TIPS: By putting a bucket in the shower, water can be saved to water plants. Pic: Supplied
TIPS: By putting a bucket in the shower, water can be saved to water plants. Pic: Supplied

WDRC urges residents to be waterwise

RESIDENTS are being urged to rethink the way they use water around the home, as the region continues to deal with hot, dry conditions and ongoing water restrictions.

Western Downs Regional Council offers a range of tips and tricks for residents to save water at home, in the garden, which could not only save them money on their next water bill, but more importantly conserve water.

Spokesman for Utilities Councillor Peter Saxelby said small changes around the home could have a significant affect on a household's overall water consumption.

"As our region continues to deal with hot and dry weather, it's vitally important we are managing our water responsibly," Cr Saxelby said.

"There are many people in our community that are struggling with drought conditions, and that's why it's so important we're helping each other out and doing what we can to support our neighbours and one of the ways we can achieve this, is by being more careful with our water usage.

"Residents can start by considering how they can save water in the bathroom and the laundry.

"We use more water in bathrooms than we do in any other internal area of the home, and residents can do several things to reduce their water usage which could also save them time and money on their next water bill.

"Showers can use about 20 litres of water per minute, accounting for up to 24% of household water use. Saving water can be as simple as taking a shorter shower and do what is necessary to soap up, scrub down and rinse off. If you're after a longer soak, consider taking a bath instead.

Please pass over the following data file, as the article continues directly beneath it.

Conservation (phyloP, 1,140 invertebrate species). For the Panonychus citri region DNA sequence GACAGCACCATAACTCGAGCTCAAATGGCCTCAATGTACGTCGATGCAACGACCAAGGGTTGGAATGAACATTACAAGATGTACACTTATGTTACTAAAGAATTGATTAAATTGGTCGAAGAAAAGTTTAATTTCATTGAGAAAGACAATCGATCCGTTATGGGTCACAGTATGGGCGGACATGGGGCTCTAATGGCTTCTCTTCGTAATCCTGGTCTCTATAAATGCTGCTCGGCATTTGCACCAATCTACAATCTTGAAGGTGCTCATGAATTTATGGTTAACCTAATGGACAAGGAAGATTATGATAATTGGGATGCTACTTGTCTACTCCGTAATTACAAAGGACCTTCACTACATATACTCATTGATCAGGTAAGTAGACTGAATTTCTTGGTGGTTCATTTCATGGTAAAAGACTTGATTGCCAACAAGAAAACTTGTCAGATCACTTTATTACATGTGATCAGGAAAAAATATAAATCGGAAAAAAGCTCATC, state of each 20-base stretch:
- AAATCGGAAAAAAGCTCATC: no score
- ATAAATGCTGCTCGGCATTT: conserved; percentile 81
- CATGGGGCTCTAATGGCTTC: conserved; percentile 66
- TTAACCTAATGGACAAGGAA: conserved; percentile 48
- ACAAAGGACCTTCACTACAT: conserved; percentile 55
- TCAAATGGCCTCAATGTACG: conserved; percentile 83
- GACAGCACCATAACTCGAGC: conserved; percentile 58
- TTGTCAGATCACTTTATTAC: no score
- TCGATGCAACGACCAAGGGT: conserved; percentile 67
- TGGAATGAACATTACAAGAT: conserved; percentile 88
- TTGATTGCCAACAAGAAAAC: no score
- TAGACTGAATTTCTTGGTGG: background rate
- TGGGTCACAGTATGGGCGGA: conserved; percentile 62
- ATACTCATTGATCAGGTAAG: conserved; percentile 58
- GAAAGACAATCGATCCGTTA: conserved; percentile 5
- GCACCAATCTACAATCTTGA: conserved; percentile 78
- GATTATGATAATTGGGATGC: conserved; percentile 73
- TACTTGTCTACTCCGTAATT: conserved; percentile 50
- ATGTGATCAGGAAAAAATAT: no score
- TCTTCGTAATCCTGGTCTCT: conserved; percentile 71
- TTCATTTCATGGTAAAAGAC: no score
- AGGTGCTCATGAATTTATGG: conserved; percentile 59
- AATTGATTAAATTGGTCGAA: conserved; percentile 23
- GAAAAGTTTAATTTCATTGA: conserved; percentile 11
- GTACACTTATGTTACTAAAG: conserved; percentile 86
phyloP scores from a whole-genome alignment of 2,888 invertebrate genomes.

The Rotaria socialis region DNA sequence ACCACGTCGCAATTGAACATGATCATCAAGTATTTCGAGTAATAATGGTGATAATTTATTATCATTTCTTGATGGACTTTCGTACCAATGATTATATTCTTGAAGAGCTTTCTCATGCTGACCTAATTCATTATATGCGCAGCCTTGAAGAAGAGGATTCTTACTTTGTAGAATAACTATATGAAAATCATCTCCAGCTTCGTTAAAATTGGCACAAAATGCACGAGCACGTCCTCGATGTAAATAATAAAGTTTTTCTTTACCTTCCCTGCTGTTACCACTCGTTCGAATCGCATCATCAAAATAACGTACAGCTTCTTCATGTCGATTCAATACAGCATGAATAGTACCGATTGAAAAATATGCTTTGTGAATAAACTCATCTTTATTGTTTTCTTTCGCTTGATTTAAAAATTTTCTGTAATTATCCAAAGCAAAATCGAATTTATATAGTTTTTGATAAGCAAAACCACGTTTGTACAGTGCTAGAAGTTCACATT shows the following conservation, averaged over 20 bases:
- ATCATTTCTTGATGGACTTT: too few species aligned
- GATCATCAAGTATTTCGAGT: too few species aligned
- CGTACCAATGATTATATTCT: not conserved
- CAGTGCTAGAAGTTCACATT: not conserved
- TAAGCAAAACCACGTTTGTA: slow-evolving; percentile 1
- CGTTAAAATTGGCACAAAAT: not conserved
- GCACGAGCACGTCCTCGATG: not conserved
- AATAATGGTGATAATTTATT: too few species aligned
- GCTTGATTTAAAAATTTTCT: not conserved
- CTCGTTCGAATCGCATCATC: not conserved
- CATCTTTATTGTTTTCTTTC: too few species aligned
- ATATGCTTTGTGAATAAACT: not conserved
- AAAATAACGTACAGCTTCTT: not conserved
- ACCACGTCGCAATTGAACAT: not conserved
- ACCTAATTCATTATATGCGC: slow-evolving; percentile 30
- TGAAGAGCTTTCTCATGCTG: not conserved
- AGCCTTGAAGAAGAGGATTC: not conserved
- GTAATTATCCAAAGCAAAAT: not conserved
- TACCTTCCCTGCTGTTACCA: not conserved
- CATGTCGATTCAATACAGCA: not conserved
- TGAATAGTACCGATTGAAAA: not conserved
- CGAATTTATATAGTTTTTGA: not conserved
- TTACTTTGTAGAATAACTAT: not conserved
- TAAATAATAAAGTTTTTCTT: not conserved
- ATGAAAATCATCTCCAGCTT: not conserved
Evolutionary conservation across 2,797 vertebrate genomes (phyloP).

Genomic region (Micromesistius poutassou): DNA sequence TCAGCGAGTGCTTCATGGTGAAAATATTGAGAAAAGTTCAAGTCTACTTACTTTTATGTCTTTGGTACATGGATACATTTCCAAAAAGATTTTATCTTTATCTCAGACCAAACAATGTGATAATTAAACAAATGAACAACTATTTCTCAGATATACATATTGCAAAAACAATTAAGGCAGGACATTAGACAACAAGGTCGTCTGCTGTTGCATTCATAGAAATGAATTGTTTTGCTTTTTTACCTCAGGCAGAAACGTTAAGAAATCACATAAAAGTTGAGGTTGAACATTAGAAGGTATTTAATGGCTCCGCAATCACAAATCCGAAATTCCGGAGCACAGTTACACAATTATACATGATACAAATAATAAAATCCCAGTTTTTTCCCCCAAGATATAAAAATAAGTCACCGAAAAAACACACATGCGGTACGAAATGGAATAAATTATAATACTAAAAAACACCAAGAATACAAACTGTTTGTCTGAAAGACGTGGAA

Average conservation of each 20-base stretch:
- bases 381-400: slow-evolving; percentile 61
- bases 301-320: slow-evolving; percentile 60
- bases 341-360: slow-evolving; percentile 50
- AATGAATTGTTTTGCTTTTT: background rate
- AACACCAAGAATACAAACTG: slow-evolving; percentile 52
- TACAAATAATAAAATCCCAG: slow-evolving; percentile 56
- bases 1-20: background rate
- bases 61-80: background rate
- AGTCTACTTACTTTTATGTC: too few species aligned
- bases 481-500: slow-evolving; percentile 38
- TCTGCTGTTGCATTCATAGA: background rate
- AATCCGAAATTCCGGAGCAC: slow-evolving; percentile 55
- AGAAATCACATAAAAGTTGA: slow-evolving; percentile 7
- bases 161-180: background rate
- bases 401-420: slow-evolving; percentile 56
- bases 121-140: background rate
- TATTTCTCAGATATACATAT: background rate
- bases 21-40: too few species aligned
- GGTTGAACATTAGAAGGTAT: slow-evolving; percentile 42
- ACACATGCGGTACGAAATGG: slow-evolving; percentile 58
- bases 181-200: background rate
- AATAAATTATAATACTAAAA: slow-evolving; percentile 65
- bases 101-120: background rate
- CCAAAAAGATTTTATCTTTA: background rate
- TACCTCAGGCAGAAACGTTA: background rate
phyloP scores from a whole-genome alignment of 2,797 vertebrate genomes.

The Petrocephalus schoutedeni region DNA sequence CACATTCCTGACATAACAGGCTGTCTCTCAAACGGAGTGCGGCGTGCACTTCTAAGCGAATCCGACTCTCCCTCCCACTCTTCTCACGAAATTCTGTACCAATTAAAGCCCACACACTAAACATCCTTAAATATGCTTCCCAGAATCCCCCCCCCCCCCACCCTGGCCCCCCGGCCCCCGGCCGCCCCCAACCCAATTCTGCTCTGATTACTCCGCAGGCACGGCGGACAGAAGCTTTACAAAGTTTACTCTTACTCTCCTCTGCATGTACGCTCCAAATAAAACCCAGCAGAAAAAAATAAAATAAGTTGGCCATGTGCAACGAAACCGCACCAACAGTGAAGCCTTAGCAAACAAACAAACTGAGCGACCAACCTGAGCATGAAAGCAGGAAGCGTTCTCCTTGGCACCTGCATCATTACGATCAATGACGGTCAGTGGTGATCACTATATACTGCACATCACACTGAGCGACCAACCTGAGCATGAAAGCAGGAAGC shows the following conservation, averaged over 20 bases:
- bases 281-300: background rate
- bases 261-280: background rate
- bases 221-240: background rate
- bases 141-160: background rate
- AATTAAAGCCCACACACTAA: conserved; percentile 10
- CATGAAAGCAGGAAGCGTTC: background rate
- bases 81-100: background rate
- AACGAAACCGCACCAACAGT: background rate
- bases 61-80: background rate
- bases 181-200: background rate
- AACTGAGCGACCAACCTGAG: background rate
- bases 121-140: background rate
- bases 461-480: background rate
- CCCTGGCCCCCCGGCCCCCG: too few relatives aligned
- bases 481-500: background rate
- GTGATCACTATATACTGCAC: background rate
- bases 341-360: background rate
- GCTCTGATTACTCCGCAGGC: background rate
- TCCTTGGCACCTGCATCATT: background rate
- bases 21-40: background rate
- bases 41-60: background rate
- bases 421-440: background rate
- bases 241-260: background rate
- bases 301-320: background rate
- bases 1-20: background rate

"Residents can also make some changes to their bathroom including installing water saving shower heads or for a more long-term solution, consider insulating your hot water pipes so it doesn't take as long for your shower to heat up.

"You can also save water by inserting a plug when you're washing your hands in a basin and turning off the tap while you brush your teeth or shave.

"Up to 16% of household water is flushed down the toilet, so residents can reduce wastage by ensuring they are not flushing needlessly and speaking to their plumber about what improvements can be made to their toilet system.

"When it comes to the laundry, always ensure you have a full load of washing before turning on your machine. If you have a small load, always double check you've adjusted your water level."

Company Director of Stimson Plumbing and Building Maintenance Jody Monaghan said residents should get in touch with their local plumber if they're concerned about their water usage at home.

"Keep an eye out for any leaks around the home or strange green patches on the lawn as they could point to a leakage problem and might need to be investigated by a licensed professional," Mrs Monaghan said.

"Your local plumber can provide a range of support and expertise to help you reduce your water consumption

around the home and people should seek advice before undertaking any significant plumbing work."